THE MEDICI AVVISI

The News that Made Us Modern

WITH GREAT THANKS TO THE NATIONAL ENDOWMENT FOR THE HUMANITIES

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ABOUT THE AVVISI

         As the forerunners of the first printed gazettes and newspapers, the avvisi created and sustained an informational network that connected urban centers in Europe, North Africa, and the Eastern Mediterranean, as well as key ports in the Caribbean and Asia throughout the 16th and 17th centuries. Replacing word of mouth, broadsheets, and private letters, the avvisi circulated worldwide at weekly intervals, carrying reports on current political, economic, and social events. Their descriptions were most important to political figures and merchants’ daily lives; However, they also appealed to the cultural interests and entertainment of common folk, allowing the average person to have equal and more widespread access to information as the elite. The emergence of the avvisi's immense vascular system furnished much of what people knew about their contemporary world and formed the basis of private and public decision-making both locally and regionally on a wide variety of topics.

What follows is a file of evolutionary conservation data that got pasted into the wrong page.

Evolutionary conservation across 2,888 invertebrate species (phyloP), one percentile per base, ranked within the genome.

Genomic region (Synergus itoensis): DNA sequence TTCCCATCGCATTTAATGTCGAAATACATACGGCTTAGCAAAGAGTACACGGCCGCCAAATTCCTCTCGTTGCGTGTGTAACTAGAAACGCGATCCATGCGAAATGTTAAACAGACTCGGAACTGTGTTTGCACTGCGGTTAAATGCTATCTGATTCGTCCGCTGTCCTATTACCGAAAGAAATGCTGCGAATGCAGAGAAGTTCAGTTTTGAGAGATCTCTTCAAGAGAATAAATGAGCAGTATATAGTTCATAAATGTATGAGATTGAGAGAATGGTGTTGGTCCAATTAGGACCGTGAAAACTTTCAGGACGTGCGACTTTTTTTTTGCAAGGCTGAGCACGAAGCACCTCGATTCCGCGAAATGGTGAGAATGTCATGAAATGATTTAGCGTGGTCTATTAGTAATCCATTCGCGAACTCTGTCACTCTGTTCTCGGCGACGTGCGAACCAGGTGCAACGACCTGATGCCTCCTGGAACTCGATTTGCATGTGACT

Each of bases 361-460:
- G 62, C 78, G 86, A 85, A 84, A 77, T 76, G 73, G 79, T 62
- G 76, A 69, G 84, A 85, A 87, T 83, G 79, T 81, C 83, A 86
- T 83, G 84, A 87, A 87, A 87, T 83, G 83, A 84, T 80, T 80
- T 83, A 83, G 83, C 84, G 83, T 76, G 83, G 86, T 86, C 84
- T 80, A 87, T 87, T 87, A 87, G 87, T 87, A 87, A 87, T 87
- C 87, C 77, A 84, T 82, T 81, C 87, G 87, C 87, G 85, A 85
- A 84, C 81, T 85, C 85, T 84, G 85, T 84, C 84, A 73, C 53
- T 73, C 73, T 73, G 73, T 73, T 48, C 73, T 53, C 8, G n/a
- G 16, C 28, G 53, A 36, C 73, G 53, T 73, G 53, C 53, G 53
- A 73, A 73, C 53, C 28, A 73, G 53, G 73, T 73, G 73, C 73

Featured Avvisos

AVVISO FROM ROME: February 5, 1572

AVVISO FROM ROME: February 5, 1572

Ferdinando de' Medici went hunting in Magliana, returning with 12 goats, 6 wolves and many boars. The man who accused Cardinal Ferdinando de' Medici of plotting the murder of Cardinal Farnese was executed on the bridge of Castel Sant'Angelo.

AVVISO FROM ROME: May 23, 1572

AVVISO FROM ROME: May 23, 1572

Ferdinando di Medici sent two maps of the world to Juan de Austria - one terrestrial and one celestial - worth over 500 scudi and made by a talented Neapolitan mathematician.

AVVISO FROM ROME: December 12, 1572

AVVISO FROM ROME: December 12, 1572

Gregorius XIII visited Cardinal Ferdinando de' Medici's estate in Magliana. Cardinal de' Medici spent 20,000 scudi to have the rooms arranged for the papal visit. Rooms where covered with gold brocade and there were more than 100 richly arranged beds in a way that "not even an Emperor" could receive the Pope.

AVVISO FROM ROME: April 20, 1574

AVVISO FROM ROME: April 20, 1574

Cosimo I de' Medici has died. Cardinal de' Medici returned to his palace with his court in mourning. A dove appeared over the pulpit during Sundays Sermon and stayed there until the end of the sermon.

AVVISO FROM ROME: February 20, 1588

AVVISO FROM ROME: February 20, 1588

Ferdinando I de' Medici has a possible marriage prospect as he received from the Imperial court the portrait of a daughter of Archduke Karl von Habsburg. Cardinal Alessandro de' Medici is ill.

AVVISO FROM ROME: December 16, 1558

AVVISO FROM ROME: December 16, 1558

The Sienese in Rome are pleased that Cosimo I is now using the title of "Duke of Florence and Siena," which was confirmed by the Holy Roman Emperor, Ferdinando I.